The last new production of this Royal Opera House season, Guillaume Tell is also its third Rossini, together with Il Barbiere di Siviglia and Il Turco in Italia. Having not being staged at Covent Garden since 1990, and having Antonio Pappano in the orchestra pit, this production has stirred up high expectations and fears of a cataclysmic failure.
Damiano Michieletto, known for his modern-set opera productions, directs Rossini’s last opera and attempts to do just that: present the story in a way that makes it seem relevant today. However, the production feels irregular all the way through, and provides little interesting visual dynamics, which is not ideal in a four-and-a-half-hour opera. The story of William Tell and the Swiss resistance to Austrian rule is staged in a no-time, no-space set, floored with dark soil. The white cube with hanging fluorescent lightsgives an aseptic air to the action, depriving it of any emotional connection with the audience except for a very few and far apart moments. Some tables and a gigantic tree that could revolve are the main elements on stage, together with two video projections that introduce and conclude the story.
From the glorious overture and a first projection showing Jemmy – Tell’s son, sung by Sofia Fomina – playing with toy soldiers and reading a comic book on William Tell, we are told there is a difference between the mythical Tell (from a distant past) and Guillaume Tell now: the production will focus on the latter. The link between ‘hero’ Tell and ‘real’ Tell is a period-dressed character that takes part in the action and also makes ‘real-life’ Swiss folk fall into the story. Maybe more pretentious than innovative, it is one of the many good ideas that are not properly developed, and it is at times rather confusing. Some other good but wasted ideas are the importance of children as war victims exposed to violence, and the intense, almost physical relationship between the Swiss and their land, among others. Falling into the anecdotal in one case, or the nearly laughable in another, these rich sub-text concepts are lost in a sea of immutable dullness. The stillness of the sets, given the epic length of the opera, does not help in regaining the energy of the overture, which is only occasionally recovered particularly towards the end.
On the bright side, there are some moments of beautiful visual lyricism, such as the very last scene where hope comes back to the Swiss in the shape of a new-born life, or the attack of the oppressed on the Austrian soldiers. Yet the truth is that the weight of last night’s performance was all on the cast and chorus’s shoulders, who give outstanding performances. Gerald Finley and John Osborn, as Guillaume Tell and Arnold Melcthal respectively, are in top form. Osborn in particular is just fantastic, with steady and powerful high notes that are received with well-deserved applause. Female leads Enkeledja Shkosa (Hedwige) and Malin Byström (Mathilde), although starting somewhat irregularly, grow into their roles and deliver dramatically intense performances, with Mathilde’s ‘Pour notre amour’ being one of the few highlights of the evening.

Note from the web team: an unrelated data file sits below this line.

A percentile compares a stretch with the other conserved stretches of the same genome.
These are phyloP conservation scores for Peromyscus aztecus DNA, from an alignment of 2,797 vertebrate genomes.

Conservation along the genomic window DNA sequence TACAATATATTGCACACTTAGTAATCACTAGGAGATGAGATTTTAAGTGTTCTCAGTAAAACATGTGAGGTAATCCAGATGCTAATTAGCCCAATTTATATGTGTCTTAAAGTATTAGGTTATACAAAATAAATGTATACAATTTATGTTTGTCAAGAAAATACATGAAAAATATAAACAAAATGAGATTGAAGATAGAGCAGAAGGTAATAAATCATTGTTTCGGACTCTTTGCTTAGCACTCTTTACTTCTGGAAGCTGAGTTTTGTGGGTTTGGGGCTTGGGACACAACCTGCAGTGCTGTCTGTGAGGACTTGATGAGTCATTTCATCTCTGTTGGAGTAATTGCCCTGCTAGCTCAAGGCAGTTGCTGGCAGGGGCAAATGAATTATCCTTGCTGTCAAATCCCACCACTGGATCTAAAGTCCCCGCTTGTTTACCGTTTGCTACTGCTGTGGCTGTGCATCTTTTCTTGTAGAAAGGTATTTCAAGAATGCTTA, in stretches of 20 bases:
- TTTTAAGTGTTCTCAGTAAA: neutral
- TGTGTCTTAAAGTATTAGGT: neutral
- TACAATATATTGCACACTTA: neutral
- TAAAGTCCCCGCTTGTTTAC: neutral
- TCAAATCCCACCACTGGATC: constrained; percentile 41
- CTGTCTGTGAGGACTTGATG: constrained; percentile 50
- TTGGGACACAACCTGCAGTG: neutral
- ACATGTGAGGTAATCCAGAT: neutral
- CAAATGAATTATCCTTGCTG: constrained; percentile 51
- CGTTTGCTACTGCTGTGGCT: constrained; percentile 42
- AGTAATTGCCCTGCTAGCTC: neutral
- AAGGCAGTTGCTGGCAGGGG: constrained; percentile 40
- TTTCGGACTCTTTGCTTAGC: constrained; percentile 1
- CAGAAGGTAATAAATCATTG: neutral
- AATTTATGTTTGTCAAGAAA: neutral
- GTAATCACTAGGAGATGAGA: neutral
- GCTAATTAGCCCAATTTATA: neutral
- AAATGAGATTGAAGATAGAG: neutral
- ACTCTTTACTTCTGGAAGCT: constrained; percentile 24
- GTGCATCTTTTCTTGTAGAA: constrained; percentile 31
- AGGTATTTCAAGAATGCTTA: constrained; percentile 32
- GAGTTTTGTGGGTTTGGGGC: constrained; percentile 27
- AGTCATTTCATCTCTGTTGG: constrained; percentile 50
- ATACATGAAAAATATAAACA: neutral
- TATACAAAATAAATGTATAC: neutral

In all honesty, it was not the production, the singing or the conducting that defined last night’s performance, but (sadly) the audience. When the Austrian soldiers are in the Swiss town of Altdorf celebrating the 100th year of their rule, they celebrate with music – the mandatory ballet present in Grand Opéra. However, Michieletto decided not to perform a ballet but to use the music as a background for a scene in which the Austrian forces sexually assault a Swiss woman. As per usual when scenes of a violent or sexual nature occur in opera, a wave of discomfort swept across the audience; it continued with occasional catcalling that grew to a generalised booing, which grew even louder when the ‘ballet’ finished, including several shouted remarks. However disgusted, affronted or just plainly annoyed by a performance audience members can get, this episode was incredibly rude and disrespectful to those performing on stage, the orchestra and Pappano, who had a rough time conducting amid the noise.
The violent reaction to last night’s performance can also be read in a positive light. The way an opera performance can ignite a passionate debate (the hashtag #ROHTell became a trending topic on Twitter in the UK after the performance) says a lot in regards to the power that opera still has as a means of creating mixed opinions and shocking audiences. Whether audiences accept opera as a reflection of themselves, showing real situations (however violent or discomforting), is an interesting conversation that must be had. Sadly for some, opera at times is not a still life of period dresses and lavish sets, but quite the opposite, and it can still be enjoyed. In fact, some other productions at the Royal Opera House have had violent and sexual content in them and did not get quite the same reaction. However, in this particular case, the many flaws of Michieletto’s Guillaume Tell predisposed the audience towards condemnation.
It is safe to say it is not a great production: it is dull at times, it does not develop its initial concepts and it is rather static. However, it does have some good ideas in it and performance-wise it is a total triumph. The production team was solemnly booed at curtain calls, but the audience had this time the decency of expressing their opinion just to the production team. Big applauses for Finley and Osborn gave some fairness to what until then was pure lynching.
Guillaume Tell is playing at the Royal Opera House until 17 July. For more information and tickets, see the Royal Opera House website. Photo by Clive Barda.